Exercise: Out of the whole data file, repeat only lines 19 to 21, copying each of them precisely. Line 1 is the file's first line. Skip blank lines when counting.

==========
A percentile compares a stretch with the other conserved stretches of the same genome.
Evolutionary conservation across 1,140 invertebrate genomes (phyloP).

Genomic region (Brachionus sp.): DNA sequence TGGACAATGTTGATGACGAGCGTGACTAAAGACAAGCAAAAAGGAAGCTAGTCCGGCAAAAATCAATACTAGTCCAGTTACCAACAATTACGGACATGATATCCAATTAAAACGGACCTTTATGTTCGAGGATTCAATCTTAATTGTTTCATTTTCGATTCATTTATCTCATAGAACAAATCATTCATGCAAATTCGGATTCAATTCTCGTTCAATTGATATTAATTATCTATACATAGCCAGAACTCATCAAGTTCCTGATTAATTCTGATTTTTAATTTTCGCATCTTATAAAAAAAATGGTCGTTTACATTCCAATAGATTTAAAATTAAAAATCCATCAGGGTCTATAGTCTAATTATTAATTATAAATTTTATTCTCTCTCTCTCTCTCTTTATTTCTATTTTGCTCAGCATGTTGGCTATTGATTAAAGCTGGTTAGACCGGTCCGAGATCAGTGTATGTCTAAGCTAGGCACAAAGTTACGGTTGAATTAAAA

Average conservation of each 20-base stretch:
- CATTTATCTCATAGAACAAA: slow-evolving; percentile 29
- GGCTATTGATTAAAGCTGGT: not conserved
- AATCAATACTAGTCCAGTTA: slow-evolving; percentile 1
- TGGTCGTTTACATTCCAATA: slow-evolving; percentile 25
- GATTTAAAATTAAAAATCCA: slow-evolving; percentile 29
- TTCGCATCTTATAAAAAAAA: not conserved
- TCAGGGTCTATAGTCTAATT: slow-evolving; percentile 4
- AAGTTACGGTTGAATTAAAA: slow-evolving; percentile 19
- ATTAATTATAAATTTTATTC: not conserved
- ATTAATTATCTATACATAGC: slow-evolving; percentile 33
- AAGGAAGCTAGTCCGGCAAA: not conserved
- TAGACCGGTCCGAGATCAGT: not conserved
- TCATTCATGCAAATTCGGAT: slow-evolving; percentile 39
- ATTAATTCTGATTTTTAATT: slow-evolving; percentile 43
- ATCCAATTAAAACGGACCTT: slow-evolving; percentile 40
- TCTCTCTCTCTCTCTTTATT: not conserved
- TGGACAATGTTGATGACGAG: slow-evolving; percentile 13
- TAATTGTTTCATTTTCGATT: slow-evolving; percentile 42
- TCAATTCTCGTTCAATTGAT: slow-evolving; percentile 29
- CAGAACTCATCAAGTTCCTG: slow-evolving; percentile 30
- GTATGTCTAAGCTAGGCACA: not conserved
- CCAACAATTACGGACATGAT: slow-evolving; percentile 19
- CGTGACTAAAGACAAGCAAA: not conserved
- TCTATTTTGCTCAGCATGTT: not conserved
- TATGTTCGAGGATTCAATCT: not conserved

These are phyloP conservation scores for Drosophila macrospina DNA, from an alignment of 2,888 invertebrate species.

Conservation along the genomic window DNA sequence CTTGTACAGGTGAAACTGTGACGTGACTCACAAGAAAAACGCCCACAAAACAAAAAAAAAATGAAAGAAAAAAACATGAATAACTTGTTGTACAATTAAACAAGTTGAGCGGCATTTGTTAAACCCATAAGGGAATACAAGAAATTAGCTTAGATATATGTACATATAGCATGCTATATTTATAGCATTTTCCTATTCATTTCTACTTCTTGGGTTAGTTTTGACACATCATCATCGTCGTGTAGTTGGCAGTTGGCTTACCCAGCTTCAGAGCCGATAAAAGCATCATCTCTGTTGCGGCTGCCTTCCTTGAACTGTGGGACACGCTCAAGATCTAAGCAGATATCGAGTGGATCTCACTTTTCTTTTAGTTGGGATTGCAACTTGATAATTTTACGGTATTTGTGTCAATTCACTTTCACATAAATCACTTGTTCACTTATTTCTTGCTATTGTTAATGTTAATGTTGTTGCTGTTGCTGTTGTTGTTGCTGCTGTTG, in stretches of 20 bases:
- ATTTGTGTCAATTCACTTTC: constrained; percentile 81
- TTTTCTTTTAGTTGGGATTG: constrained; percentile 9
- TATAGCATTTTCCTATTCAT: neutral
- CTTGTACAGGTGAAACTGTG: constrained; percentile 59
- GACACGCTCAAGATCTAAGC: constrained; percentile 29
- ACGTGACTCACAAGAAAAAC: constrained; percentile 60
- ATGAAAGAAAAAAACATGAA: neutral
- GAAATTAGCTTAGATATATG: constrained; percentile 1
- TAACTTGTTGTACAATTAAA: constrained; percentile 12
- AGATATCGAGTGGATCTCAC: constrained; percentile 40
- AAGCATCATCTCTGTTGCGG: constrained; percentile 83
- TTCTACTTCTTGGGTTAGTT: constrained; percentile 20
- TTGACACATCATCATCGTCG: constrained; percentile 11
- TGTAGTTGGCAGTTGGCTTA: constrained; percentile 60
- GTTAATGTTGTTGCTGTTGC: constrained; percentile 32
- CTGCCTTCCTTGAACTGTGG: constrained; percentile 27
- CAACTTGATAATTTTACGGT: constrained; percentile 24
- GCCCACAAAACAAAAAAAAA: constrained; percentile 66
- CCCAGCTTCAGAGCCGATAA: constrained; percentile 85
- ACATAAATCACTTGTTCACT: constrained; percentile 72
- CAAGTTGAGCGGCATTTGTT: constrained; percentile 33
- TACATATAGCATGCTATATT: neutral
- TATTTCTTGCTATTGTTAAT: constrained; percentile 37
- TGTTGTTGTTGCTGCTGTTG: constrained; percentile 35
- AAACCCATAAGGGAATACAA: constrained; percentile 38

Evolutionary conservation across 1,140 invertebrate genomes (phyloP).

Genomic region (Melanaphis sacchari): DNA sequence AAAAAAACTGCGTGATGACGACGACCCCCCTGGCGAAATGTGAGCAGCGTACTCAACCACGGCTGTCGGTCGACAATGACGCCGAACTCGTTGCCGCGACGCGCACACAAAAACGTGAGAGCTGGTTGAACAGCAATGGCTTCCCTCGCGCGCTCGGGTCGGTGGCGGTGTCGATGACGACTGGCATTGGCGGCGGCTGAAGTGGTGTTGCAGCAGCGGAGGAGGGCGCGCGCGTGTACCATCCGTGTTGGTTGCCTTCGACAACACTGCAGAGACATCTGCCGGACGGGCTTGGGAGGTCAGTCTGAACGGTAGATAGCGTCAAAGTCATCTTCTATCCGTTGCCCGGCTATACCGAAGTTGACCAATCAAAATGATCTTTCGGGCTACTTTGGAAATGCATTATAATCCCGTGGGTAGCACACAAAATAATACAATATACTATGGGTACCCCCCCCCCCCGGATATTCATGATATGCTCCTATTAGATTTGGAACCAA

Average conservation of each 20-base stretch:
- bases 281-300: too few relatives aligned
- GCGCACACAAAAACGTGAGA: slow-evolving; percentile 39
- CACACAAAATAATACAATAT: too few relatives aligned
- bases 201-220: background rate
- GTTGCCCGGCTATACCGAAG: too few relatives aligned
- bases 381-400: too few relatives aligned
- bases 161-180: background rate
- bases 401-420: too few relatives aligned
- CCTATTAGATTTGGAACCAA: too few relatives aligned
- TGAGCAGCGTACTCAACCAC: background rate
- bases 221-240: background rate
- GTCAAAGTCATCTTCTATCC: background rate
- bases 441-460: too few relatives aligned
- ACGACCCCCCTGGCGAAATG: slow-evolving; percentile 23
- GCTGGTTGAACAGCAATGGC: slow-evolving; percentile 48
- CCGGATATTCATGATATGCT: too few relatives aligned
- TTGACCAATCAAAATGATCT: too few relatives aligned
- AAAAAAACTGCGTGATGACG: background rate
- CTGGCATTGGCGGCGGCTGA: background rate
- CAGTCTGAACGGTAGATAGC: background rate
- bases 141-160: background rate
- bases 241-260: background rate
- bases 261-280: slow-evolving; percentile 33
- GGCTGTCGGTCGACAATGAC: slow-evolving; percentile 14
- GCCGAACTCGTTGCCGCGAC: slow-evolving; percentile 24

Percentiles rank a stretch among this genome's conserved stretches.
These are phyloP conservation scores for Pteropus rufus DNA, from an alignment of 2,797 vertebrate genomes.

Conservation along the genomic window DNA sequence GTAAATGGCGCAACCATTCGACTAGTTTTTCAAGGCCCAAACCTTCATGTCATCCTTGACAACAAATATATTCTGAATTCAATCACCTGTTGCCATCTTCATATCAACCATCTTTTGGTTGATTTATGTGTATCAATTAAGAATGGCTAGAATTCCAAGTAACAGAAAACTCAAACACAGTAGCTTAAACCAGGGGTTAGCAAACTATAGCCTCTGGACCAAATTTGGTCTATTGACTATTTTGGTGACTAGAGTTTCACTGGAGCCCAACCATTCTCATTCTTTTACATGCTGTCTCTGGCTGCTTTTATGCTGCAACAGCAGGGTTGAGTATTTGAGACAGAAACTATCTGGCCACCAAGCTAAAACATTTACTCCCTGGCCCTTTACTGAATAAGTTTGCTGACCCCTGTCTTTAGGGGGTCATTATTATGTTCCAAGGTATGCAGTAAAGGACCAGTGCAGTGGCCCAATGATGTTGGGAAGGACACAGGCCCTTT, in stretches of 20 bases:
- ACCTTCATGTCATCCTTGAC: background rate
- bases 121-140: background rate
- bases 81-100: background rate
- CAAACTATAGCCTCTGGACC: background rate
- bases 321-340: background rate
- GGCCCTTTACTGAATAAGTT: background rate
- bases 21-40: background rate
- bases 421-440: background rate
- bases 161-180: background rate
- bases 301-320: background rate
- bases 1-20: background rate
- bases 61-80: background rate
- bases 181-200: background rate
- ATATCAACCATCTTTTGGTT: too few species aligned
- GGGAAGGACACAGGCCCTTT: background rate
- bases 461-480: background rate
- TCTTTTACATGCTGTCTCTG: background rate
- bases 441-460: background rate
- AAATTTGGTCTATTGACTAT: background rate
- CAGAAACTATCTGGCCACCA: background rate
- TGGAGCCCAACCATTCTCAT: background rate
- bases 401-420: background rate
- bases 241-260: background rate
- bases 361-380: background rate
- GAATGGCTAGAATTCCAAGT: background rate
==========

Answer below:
- ATCCAATTAAAACGGACCTT: slow-evolving; percentile 40
- TCTCTCTCTCTCTCTTTATT: not conserved
- TGGACAATGTTGATGACGAG: slow-evolving; percentile 13